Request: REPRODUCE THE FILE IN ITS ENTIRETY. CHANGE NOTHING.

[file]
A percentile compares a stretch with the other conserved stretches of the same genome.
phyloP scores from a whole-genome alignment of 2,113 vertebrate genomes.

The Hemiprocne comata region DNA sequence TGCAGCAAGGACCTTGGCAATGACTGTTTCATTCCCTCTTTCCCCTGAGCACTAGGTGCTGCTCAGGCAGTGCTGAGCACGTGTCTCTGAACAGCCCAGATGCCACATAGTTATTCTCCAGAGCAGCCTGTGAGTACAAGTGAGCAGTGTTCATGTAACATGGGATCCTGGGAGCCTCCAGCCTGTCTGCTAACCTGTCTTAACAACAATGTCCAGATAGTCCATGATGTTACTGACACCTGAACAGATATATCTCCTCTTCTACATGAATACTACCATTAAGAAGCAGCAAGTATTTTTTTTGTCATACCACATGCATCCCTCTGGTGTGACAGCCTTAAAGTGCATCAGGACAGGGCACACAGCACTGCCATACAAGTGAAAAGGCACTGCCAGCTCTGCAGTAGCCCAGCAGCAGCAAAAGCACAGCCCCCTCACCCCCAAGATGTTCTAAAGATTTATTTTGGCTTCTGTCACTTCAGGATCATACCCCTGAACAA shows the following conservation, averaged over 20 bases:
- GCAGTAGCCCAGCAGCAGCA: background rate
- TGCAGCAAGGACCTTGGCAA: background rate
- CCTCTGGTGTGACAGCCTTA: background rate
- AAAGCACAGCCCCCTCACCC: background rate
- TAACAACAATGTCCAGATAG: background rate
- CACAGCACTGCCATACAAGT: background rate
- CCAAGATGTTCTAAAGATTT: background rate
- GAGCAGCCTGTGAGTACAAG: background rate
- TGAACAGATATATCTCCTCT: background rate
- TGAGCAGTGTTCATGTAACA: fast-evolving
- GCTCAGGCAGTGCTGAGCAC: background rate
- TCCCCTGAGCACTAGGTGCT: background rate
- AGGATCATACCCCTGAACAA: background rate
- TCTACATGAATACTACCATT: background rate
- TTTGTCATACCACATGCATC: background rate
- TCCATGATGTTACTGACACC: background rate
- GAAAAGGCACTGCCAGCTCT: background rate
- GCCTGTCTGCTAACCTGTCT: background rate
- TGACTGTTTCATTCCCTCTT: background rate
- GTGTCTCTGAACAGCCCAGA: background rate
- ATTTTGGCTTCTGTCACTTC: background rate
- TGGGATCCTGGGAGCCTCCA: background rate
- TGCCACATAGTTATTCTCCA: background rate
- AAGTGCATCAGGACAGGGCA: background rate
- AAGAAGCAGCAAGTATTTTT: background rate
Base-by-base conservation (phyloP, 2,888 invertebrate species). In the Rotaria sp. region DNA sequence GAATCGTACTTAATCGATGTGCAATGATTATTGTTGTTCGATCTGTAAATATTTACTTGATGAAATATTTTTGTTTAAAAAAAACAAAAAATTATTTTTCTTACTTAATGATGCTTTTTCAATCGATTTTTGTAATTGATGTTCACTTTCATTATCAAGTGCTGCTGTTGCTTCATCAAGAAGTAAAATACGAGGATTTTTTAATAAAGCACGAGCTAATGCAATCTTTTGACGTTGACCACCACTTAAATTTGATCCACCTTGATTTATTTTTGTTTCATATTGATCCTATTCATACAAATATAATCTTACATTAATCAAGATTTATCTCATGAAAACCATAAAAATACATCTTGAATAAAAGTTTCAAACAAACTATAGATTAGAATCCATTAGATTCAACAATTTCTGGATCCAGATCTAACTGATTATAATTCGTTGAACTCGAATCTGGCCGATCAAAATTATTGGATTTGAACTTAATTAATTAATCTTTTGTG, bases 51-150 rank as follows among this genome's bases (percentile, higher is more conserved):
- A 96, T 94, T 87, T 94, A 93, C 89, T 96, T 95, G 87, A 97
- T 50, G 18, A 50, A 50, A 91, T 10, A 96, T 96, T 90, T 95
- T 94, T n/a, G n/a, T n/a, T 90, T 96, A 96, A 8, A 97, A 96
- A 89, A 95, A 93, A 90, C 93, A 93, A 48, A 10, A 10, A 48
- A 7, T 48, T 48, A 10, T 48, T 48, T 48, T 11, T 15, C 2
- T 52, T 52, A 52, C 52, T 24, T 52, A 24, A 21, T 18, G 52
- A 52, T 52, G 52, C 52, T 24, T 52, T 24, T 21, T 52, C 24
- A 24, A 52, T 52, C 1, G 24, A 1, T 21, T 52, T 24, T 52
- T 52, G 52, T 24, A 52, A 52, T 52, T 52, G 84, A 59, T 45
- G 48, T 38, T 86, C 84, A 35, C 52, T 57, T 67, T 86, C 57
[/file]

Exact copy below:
A percentile compares a stretch with the other conserved stretches of the same genome.
phyloP scores from a whole-genome alignment of 2,113 vertebrate genomes.

The Hemiprocne comata region DNA sequence TGCAGCAAGGACCTTGGCAATGACTGTTTCATTCCCTCTTTCCCCTGAGCACTAGGTGCTGCTCAGGCAGTGCTGAGCACGTGTCTCTGAACAGCCCAGATGCCACATAGTTATTCTCCAGAGCAGCCTGTGAGTACAAGTGAGCAGTGTTCATGTAACATGGGATCCTGGGAGCCTCCAGCCTGTCTGCTAACCTGTCTTAACAACAATGTCCAGATAGTCCATGATGTTACTGACACCTGAACAGATATATCTCCTCTTCTACATGAATACTACCATTAAGAAGCAGCAAGTATTTTTTTTGTCATACCACATGCATCCCTCTGGTGTGACAGCCTTAAAGTGCATCAGGACAGGGCACACAGCACTGCCATACAAGTGAAAAGGCACTGCCAGCTCTGCAGTAGCCCAGCAGCAGCAAAAGCACAGCCCCCTCACCCCCAAGATGTTCTAAAGATTTATTTTGGCTTCTGTCACTTCAGGATCATACCCCTGAACAA shows the following conservation, averaged over 20 bases:
- GCAGTAGCCCAGCAGCAGCA: background rate
- TGCAGCAAGGACCTTGGCAA: background rate
- CCTCTGGTGTGACAGCCTTA: background rate
- AAAGCACAGCCCCCTCACCC: background rate
- TAACAACAATGTCCAGATAG: background rate
- CACAGCACTGCCATACAAGT: background rate
- CCAAGATGTTCTAAAGATTT: background rate
- GAGCAGCCTGTGAGTACAAG: background rate
- TGAACAGATATATCTCCTCT: background rate
- TGAGCAGTGTTCATGTAACA: fast-evolving
- GCTCAGGCAGTGCTGAGCAC: background rate
- TCCCCTGAGCACTAGGTGCT: background rate
- AGGATCATACCCCTGAACAA: background rate
- TCTACATGAATACTACCATT: background rate
- TTTGTCATACCACATGCATC: background rate
- TCCATGATGTTACTGACACC: background rate
- GAAAAGGCACTGCCAGCTCT: background rate
- GCCTGTCTGCTAACCTGTCT: background rate
- TGACTGTTTCATTCCCTCTT: background rate
- GTGTCTCTGAACAGCCCAGA: background rate
- ATTTTGGCTTCTGTCACTTC: background rate
- TGGGATCCTGGGAGCCTCCA: background rate
- TGCCACATAGTTATTCTCCA: background rate
- AAGTGCATCAGGACAGGGCA: background rate
- AAGAAGCAGCAAGTATTTTT: background rate
Base-by-base conservation (phyloP, 2,888 invertebrate species). In the Rotaria sp. region DNA sequence GAATCGTACTTAATCGATGTGCAATGATTATTGTTGTTCGATCTGTAAATATTTACTTGATGAAATATTTTTGTTTAAAAAAAACAAAAAATTATTTTTCTTACTTAATGATGCTTTTTCAATCGATTTTTGTAATTGATGTTCACTTTCATTATCAAGTGCTGCTGTTGCTTCATCAAGAAGTAAAATACGAGGATTTTTTAATAAAGCACGAGCTAATGCAATCTTTTGACGTTGACCACCACTTAAATTTGATCCACCTTGATTTATTTTTGTTTCATATTGATCCTATTCATACAAATATAATCTTACATTAATCAAGATTTATCTCATGAAAACCATAAAAATACATCTTGAATAAAAGTTTCAAACAAACTATAGATTAGAATCCATTAGATTCAACAATTTCTGGATCCAGATCTAACTGATTATAATTCGTTGAACTCGAATCTGGCCGATCAAAATTATTGGATTTGAACTTAATTAATTAATCTTTTGTG, bases 51-150 rank as follows among this genome's bases (percentile, higher is more conserved):
- A 96, T 94, T 87, T 94, A 93, C 89, T 96, T 95, G 87, A 97
- T 50, G 18, A 50, A 50, A 91, T 10, A 96, T 96, T 90, T 95
- T 94, T n/a, G n/a, T n/a, T 90, T 96, A 96, A 8, A 97, A 96
- A 89, A 95, A 93, A 90, C 93, A 93, A 48, A 10, A 10, A 48
- A 7, T 48, T 48, A 10, T 48, T 48, T 48, T 11, T 15, C 2
- T 52, T 52, A 52, C 52, T 24, T 52, A 24, A 21, T 18, G 52
- A 52, T 52, G 52, C 52, T 24, T 52, T 24, T 21, T 52, C 24
- A 24, A 52, T 52, C 1, G 24, A 1, T 21, T 52, T 24, T 52
- T 52, G 52, T 24, A 52, A 52, T 52, T 52, G 84, A 59, T 45
- G 48, T 38, T 86, C 84, A 35, C 52, T 57, T 67, T 86, C 57